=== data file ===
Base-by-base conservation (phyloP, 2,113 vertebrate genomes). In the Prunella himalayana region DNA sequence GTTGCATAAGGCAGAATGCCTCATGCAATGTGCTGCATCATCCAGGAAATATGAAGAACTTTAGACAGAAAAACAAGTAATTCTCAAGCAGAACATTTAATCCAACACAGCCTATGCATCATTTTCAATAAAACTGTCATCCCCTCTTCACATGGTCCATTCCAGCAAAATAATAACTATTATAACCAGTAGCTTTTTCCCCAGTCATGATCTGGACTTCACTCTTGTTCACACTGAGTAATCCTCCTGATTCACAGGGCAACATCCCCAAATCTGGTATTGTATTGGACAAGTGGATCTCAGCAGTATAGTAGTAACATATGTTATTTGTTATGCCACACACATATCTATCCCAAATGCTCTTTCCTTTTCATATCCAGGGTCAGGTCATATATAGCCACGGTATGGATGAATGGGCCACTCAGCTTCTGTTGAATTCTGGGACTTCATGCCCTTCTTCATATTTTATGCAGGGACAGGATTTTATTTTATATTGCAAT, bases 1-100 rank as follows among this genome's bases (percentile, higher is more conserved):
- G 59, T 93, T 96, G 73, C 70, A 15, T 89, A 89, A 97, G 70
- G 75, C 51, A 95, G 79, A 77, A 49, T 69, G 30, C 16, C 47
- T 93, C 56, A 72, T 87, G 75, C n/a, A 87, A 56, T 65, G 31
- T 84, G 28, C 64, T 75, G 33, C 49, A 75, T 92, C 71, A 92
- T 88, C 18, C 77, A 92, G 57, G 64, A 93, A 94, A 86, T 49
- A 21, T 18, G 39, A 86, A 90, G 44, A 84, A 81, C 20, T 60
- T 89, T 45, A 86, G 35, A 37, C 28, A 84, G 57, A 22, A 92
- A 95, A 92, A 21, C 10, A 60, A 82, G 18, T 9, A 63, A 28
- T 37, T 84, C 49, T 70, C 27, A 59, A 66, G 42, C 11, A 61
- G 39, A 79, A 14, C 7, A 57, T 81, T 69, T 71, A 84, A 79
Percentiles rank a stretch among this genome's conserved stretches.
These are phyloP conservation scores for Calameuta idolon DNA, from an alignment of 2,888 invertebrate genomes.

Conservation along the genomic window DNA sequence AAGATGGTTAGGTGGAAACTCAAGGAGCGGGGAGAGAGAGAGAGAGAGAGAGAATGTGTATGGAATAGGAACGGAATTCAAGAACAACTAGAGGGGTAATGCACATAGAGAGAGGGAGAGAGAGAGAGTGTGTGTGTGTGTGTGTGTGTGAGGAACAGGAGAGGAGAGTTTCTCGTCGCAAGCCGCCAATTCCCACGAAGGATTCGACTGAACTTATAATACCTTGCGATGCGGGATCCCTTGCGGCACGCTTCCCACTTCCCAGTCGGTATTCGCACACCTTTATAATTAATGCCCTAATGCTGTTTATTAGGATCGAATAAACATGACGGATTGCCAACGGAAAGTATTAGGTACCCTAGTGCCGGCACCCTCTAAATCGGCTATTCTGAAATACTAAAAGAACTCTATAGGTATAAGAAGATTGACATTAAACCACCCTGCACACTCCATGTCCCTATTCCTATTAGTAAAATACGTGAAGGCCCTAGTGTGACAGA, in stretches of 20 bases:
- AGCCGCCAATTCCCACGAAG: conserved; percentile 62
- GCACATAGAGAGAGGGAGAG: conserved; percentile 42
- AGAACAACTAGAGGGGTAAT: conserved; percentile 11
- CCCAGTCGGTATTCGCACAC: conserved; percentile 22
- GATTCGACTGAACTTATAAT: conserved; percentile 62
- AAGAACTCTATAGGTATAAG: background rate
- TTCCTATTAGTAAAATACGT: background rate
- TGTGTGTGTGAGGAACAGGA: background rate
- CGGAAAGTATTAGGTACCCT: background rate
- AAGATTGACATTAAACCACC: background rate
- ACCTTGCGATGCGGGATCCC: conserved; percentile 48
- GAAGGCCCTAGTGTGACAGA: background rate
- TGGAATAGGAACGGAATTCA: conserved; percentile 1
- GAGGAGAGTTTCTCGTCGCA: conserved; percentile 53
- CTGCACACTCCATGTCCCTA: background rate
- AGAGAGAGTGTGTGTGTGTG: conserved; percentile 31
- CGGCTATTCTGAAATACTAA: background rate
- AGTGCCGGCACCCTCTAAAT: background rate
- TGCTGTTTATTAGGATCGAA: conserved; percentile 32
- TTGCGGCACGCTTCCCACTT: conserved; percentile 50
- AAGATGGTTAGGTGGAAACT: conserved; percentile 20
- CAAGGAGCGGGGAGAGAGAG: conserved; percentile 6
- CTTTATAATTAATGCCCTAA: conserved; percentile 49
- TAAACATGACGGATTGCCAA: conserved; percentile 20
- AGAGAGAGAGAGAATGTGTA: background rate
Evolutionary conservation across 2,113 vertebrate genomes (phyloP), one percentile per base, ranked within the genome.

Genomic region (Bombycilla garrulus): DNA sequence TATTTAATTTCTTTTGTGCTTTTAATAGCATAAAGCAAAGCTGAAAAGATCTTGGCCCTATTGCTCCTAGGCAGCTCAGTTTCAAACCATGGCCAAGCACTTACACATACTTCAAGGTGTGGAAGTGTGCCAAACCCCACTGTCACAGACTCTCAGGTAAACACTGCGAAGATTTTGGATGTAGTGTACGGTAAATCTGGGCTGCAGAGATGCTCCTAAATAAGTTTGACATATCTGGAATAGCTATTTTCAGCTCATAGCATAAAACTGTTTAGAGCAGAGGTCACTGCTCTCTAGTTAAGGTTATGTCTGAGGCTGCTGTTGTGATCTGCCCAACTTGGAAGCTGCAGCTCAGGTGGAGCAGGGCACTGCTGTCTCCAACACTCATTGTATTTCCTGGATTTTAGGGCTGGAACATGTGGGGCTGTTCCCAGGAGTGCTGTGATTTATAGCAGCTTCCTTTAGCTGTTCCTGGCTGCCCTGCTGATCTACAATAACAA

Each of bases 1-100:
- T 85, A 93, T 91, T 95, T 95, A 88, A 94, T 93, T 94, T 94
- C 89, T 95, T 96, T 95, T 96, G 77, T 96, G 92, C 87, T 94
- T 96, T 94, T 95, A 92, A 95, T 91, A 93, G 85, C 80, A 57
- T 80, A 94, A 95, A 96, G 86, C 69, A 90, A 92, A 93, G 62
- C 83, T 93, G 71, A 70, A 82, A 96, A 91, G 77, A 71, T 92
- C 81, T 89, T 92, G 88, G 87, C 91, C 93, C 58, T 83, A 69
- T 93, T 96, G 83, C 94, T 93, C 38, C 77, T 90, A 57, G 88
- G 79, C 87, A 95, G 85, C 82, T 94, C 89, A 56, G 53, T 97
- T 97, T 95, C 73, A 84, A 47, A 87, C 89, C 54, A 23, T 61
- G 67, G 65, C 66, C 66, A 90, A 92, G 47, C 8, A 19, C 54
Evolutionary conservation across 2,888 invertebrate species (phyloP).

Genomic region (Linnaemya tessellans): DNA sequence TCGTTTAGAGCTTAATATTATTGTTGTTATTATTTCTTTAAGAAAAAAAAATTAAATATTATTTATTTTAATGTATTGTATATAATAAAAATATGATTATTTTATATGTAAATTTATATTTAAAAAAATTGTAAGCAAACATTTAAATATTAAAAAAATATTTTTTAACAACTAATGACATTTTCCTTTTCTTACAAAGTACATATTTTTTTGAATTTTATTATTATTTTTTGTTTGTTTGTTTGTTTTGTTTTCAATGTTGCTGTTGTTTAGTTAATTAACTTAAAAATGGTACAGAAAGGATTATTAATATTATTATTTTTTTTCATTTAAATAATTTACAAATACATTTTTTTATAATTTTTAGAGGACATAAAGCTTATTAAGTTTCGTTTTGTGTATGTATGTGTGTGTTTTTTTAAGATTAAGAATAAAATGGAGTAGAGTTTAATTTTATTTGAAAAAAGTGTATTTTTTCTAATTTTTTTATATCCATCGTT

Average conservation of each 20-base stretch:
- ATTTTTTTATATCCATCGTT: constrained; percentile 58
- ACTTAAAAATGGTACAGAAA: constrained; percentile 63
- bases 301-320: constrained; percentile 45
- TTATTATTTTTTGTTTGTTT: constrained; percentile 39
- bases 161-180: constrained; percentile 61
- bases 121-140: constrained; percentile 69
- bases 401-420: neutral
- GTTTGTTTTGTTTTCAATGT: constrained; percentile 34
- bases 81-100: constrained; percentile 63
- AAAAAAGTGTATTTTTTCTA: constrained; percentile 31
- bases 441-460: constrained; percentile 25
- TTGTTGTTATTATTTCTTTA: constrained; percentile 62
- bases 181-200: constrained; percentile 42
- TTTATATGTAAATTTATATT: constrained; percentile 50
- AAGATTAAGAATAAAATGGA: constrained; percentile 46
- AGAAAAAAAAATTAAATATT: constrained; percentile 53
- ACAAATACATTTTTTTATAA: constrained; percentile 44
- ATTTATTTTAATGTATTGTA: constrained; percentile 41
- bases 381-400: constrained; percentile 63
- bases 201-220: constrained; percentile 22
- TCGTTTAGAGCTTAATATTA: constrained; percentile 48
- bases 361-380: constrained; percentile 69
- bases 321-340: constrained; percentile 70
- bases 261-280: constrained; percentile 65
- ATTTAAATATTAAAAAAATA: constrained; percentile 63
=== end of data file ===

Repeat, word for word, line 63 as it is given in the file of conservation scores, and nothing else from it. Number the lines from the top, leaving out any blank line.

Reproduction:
- GTTTGTTTTGTTTTCAATGT: constrained; percentile 34